MAR 05, 2018 11:19 AM PST

Taking Birth Control Pills Increases Risk of Stroke

WRITTEN BY: Kara Marker

Oral contraceptives, i.e. birth control pills, increase the risk of stroke for women, most significantly for women who also have other stroke risk factors. Scientists examining this connection want to increase awareness so that women taking or thinking about taking birth control understand the potential consequences.

The CDC estimates that 62 percent of women of reproductive age use contraception, with over 10 million taking the pill.

First, researchers stress that the increased risk of stroke from birth control pills is minimal for women who don’t also have other risk factors for stroke. Additionally, the increased risk of stroke associated with birth control is for ischemic stroke, as opposed to hemorrhagic stroke.

Ischemic stroke, which is responsible for a large majority (87 percent) of all stroke cases, takes place when a blood vessel that supplies the brain with blood, carrying oxygen and nutrients, is blocked due to a blood clot. Hemorrhagic stroke, on the other hand, is the result of a ruptured blood vessel, as in an aneurysm. A third type of stroke is less severe, called a “transient ischemic attack” (TIA). These “mini-strokes” are caused by a temporary blood clot.

Why does taking birth control pills increase the risk of ischemic stroke? Researchers say that it increases an individual’s blood pressure and enhances the likelihood that blood will clot. Physicians can minimize the risk of stroke for women taking birth control pills by carefully considering the type and dose of estrogen and progestin in the medications they prescribe as well as the route of administration, which can vary from pill to patch.

"The ideal drug is one with the lowest estrogen and progestin doses that will be effective in preventing pregnancy while minimizing adverse effects," explained Sarkis Morales-Vidal, MD, and Jose Biller, MD.

They add that for women with risk factors for stroke, like high blood pressure, smoking habits, and migraine headaches, “oral contraceptive use should be discouraged.”

The connection between migraines and risk of stroke is still not very well understood. Scientists do know that a specific type of migraine is the focus, those with sensory disturbances or “aura,” where the afflicted person experiences flashes of light and tingling in the hands and face. A 2009 review of studies on migraine and stroke risk showed that the relative risk of stroke was much higher in people with migraines compared to people without migraines.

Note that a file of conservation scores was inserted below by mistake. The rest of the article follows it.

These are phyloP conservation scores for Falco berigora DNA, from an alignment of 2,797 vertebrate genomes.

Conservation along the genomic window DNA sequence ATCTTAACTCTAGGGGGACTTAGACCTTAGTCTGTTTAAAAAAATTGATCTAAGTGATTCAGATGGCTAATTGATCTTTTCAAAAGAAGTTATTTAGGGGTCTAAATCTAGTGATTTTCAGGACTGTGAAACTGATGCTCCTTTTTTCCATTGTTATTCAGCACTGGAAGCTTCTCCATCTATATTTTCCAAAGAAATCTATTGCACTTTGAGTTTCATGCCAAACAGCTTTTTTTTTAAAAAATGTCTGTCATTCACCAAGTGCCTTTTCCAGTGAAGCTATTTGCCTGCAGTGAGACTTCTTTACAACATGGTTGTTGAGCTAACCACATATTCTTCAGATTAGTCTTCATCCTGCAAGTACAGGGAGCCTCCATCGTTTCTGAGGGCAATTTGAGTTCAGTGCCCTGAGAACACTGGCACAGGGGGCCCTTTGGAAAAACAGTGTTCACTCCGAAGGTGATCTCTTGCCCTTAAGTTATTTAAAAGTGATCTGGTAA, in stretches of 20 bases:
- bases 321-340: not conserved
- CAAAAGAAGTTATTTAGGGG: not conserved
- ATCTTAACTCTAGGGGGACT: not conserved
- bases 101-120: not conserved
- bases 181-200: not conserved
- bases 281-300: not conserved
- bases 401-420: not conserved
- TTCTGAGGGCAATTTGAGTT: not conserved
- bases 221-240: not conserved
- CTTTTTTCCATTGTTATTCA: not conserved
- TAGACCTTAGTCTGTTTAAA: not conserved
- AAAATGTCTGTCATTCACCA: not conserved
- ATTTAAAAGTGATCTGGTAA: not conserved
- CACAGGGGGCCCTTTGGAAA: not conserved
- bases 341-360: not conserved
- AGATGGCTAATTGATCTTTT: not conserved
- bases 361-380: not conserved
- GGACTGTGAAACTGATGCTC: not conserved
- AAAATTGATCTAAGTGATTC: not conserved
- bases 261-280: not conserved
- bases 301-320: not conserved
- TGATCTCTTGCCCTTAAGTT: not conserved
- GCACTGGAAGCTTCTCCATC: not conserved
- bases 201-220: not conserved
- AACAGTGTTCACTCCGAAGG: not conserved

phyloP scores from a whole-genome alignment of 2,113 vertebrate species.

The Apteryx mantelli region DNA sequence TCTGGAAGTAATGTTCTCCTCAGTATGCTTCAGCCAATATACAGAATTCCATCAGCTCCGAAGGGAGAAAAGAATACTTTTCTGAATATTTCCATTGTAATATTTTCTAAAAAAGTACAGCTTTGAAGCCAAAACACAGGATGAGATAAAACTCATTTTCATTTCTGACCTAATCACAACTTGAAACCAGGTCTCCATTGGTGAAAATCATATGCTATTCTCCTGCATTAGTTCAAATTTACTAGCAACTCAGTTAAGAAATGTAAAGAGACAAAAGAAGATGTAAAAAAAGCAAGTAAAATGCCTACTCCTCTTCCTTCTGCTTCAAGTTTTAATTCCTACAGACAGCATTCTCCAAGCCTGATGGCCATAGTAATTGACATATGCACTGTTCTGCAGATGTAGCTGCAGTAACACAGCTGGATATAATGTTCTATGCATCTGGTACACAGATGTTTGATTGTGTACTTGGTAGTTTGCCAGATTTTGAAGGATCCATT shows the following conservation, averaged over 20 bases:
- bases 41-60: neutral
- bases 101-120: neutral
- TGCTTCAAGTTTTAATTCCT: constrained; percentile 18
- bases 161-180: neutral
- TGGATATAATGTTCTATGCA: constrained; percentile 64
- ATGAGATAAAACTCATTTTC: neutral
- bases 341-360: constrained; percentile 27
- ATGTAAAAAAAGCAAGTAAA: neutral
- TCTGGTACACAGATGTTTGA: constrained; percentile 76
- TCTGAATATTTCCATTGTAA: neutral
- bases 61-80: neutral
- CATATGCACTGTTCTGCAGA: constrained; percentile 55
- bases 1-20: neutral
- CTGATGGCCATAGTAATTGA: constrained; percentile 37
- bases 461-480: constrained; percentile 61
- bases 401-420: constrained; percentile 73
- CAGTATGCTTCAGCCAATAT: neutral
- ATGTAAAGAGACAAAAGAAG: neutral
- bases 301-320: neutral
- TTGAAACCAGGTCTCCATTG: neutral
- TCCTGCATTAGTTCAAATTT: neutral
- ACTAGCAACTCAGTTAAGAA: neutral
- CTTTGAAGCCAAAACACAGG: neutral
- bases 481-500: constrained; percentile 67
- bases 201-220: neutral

Researchers from the study hope that the new information could help inform women whose doctors do not tell them about their risk of stroke. Researchers say that only 15 percent of women with at least one risk factor for stroke are told by a medical professional to not begin taking birth control, and only 36 percent of at-risk women already taking birth control are told to stop.

In the words of Morales and Biller, “these findings highlight the need to improve physician counseling and patient compliance.”

The present study was published in the journal MedLink Neurology.

Sources: American Stroke Association, The Migraine Trust, Loyola University Health System

About the Author
  • I am a scientific journalist and enthusiast, especially in the realm of biomedicine. I am passionate about conveying the truth in scientific phenomena and subsequently improving health and public awareness. Sometimes scientific research needs a translator to effectively communicate the scientific jargon present in significant findings. I plan to be that translating communicator, and I hope to decrease the spread of misrepresented scientific phenomena! Check out my science blog: ScienceKara.com.
You May Also Like
JUN 30, 2019
Cardiology
JUN 30, 2019
Opioid Addiction Comes With Increased Risk Of Infection
Public health officials have put decades of work into the battle against infectious diseases. Now, this progress is at risk of being dismantled. A recent s...
SEP 04, 2019
Health & Medicine
SEP 04, 2019
Are You Getting Enough Heart-Healthy Sleep?
Is there a sleep duration sweet spot to decrease your risk of heart attacks? According to researchers from the University of Colorado: Boulder, there is! T...
OCT 18, 2019
Cardiology
OCT 18, 2019
Find the Motivation to Exercise with Imagery
Those involved in professional sports have a lot on their plate. From fitting in intense regular workouts to getting adequate sleep, to eating a healthy di...
OCT 24, 2019
Cardiology
OCT 24, 2019
Protein Build-Up Places Heart at Risk
Amyloidosis is a disease caused by protein buildup in the body. These abnormal proteins, called amyloids, are produced in the bone marrow. Multiple types o...
OCT 28, 2019
Health & Medicine
OCT 28, 2019
An Avocado a Day for Heart Health
There’s more great news for avocado lovers! The beloved tree fruit has undoubtedly skyrocketed in popularity over the last few decades thanks to a mu...
DEC 03, 2019
Cannabis Sciences
DEC 03, 2019
Cannabis Dependence Poses Danger for Post-op Heart Attacks
People undergoing common surgeries are immediately at an increased risk for post-op heart attack and potentially stroke if they have any link to cannabis d...
Loading Comments...